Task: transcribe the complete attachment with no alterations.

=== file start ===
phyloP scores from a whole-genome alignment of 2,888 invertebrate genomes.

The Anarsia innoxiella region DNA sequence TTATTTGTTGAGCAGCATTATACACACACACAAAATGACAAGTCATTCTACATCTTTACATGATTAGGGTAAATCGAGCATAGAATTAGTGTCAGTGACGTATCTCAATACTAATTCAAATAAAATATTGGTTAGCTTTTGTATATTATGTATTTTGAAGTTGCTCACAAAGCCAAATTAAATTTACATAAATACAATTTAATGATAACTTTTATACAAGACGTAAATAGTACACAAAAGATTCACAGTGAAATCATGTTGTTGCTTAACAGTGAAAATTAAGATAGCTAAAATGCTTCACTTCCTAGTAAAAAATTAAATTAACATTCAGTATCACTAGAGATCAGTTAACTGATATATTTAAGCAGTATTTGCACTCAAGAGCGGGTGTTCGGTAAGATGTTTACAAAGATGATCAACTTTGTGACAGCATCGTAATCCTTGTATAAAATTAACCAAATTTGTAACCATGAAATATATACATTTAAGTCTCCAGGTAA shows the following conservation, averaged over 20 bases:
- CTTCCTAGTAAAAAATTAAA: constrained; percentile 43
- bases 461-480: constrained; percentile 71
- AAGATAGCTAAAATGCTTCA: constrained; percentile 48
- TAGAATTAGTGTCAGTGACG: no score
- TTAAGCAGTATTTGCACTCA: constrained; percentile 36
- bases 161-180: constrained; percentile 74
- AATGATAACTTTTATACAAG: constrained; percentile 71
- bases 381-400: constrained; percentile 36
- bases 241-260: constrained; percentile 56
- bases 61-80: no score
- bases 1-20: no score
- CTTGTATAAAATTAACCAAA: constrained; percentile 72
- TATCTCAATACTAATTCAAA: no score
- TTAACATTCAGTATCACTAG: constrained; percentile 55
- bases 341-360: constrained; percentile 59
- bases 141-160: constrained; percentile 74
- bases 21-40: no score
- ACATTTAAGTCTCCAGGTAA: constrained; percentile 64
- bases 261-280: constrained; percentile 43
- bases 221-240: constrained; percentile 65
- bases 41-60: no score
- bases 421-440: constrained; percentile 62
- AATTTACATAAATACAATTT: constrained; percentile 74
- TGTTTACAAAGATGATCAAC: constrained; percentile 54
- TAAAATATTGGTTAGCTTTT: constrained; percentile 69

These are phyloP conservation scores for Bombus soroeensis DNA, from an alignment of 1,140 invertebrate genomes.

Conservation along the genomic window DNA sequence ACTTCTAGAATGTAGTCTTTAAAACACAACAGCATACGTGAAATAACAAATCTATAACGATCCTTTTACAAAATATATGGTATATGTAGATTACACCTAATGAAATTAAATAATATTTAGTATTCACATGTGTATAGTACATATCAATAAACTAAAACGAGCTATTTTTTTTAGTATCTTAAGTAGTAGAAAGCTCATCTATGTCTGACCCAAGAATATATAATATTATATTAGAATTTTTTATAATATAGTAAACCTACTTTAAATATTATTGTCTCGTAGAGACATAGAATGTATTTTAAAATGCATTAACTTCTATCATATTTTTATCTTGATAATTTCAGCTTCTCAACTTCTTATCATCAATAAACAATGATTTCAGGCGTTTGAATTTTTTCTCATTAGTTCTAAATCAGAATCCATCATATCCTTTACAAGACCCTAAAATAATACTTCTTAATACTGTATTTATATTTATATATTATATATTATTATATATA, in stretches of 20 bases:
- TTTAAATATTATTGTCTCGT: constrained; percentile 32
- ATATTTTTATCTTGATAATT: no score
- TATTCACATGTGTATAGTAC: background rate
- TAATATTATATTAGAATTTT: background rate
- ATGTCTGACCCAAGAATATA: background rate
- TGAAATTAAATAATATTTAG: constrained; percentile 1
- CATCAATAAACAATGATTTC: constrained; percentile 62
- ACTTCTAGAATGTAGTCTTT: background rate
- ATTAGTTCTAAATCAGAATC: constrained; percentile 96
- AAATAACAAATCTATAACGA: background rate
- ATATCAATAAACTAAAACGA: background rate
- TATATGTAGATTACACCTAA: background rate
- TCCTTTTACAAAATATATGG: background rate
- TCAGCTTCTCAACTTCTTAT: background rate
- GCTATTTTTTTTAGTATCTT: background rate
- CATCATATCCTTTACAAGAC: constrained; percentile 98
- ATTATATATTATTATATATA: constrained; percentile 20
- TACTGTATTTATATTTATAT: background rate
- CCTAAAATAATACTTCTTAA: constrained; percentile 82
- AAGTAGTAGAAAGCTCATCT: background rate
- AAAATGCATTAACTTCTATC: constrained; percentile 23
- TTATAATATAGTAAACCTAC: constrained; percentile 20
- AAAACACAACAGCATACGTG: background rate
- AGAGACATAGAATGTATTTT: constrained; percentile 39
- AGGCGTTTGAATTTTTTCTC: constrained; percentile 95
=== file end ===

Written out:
phyloP scores from a whole-genome alignment of 2,888 invertebrate genomes.

The Anarsia innoxiella region DNA sequence TTATTTGTTGAGCAGCATTATACACACACACAAAATGACAAGTCATTCTACATCTTTACATGATTAGGGTAAATCGAGCATAGAATTAGTGTCAGTGACGTATCTCAATACTAATTCAAATAAAATATTGGTTAGCTTTTGTATATTATGTATTTTGAAGTTGCTCACAAAGCCAAATTAAATTTACATAAATACAATTTAATGATAACTTTTATACAAGACGTAAATAGTACACAAAAGATTCACAGTGAAATCATGTTGTTGCTTAACAGTGAAAATTAAGATAGCTAAAATGCTTCACTTCCTAGTAAAAAATTAAATTAACATTCAGTATCACTAGAGATCAGTTAACTGATATATTTAAGCAGTATTTGCACTCAAGAGCGGGTGTTCGGTAAGATGTTTACAAAGATGATCAACTTTGTGACAGCATCGTAATCCTTGTATAAAATTAACCAAATTTGTAACCATGAAATATATACATTTAAGTCTCCAGGTAA shows the following conservation, averaged over 20 bases:
- CTTCCTAGTAAAAAATTAAA: constrained; percentile 43
- bases 461-480: constrained; percentile 71
- AAGATAGCTAAAATGCTTCA: constrained; percentile 48
- TAGAATTAGTGTCAGTGACG: no score
- TTAAGCAGTATTTGCACTCA: constrained; percentile 36
- bases 161-180: constrained; percentile 74
- AATGATAACTTTTATACAAG: constrained; percentile 71
- bases 381-400: constrained; percentile 36
- bases 241-260: constrained; percentile 56
- bases 61-80: no score
- bases 1-20: no score
- CTTGTATAAAATTAACCAAA: constrained; percentile 72
- TATCTCAATACTAATTCAAA: no score
- TTAACATTCAGTATCACTAG: constrained; percentile 55
- bases 341-360: constrained; percentile 59
- bases 141-160: constrained; percentile 74
- bases 21-40: no score
- ACATTTAAGTCTCCAGGTAA: constrained; percentile 64
- bases 261-280: constrained; percentile 43
- bases 221-240: constrained; percentile 65
- bases 41-60: no score
- bases 421-440: constrained; percentile 62
- AATTTACATAAATACAATTT: constrained; percentile 74
- TGTTTACAAAGATGATCAAC: constrained; percentile 54
- TAAAATATTGGTTAGCTTTT: constrained; percentile 69

These are phyloP conservation scores for Bombus soroeensis DNA, from an alignment of 1,140 invertebrate genomes.

Conservation along the genomic window DNA sequence ACTTCTAGAATGTAGTCTTTAAAACACAACAGCATACGTGAAATAACAAATCTATAACGATCCTTTTACAAAATATATGGTATATGTAGATTACACCTAATGAAATTAAATAATATTTAGTATTCACATGTGTATAGTACATATCAATAAACTAAAACGAGCTATTTTTTTTAGTATCTTAAGTAGTAGAAAGCTCATCTATGTCTGACCCAAGAATATATAATATTATATTAGAATTTTTTATAATATAGTAAACCTACTTTAAATATTATTGTCTCGTAGAGACATAGAATGTATTTTAAAATGCATTAACTTCTATCATATTTTTATCTTGATAATTTCAGCTTCTCAACTTCTTATCATCAATAAACAATGATTTCAGGCGTTTGAATTTTTTCTCATTAGTTCTAAATCAGAATCCATCATATCCTTTACAAGACCCTAAAATAATACTTCTTAATACTGTATTTATATTTATATATTATATATTATTATATATA, in stretches of 20 bases:
- TTTAAATATTATTGTCTCGT: constrained; percentile 32
- ATATTTTTATCTTGATAATT: no score
- TATTCACATGTGTATAGTAC: background rate
- TAATATTATATTAGAATTTT: background rate
- ATGTCTGACCCAAGAATATA: background rate
- TGAAATTAAATAATATTTAG: constrained; percentile 1
- CATCAATAAACAATGATTTC: constrained; percentile 62
- ACTTCTAGAATGTAGTCTTT: background rate
- ATTAGTTCTAAATCAGAATC: constrained; percentile 96
- AAATAACAAATCTATAACGA: background rate
- ATATCAATAAACTAAAACGA: background rate
- TATATGTAGATTACACCTAA: background rate
- TCCTTTTACAAAATATATGG: background rate
- TCAGCTTCTCAACTTCTTAT: background rate
- GCTATTTTTTTTAGTATCTT: background rate
- CATCATATCCTTTACAAGAC: constrained; percentile 98
- ATTATATATTATTATATATA: constrained; percentile 20
- TACTGTATTTATATTTATAT: background rate
- CCTAAAATAATACTTCTTAA: constrained; percentile 82
- AAGTAGTAGAAAGCTCATCT: background rate
- AAAATGCATTAACTTCTATC: constrained; percentile 23
- TTATAATATAGTAAACCTAC: constrained; percentile 20
- AAAACACAACAGCATACGTG: background rate
- AGAGACATAGAATGTATTTT: constrained; percentile 39
- AGGCGTTTGAATTTTTTCTC: constrained; percentile 95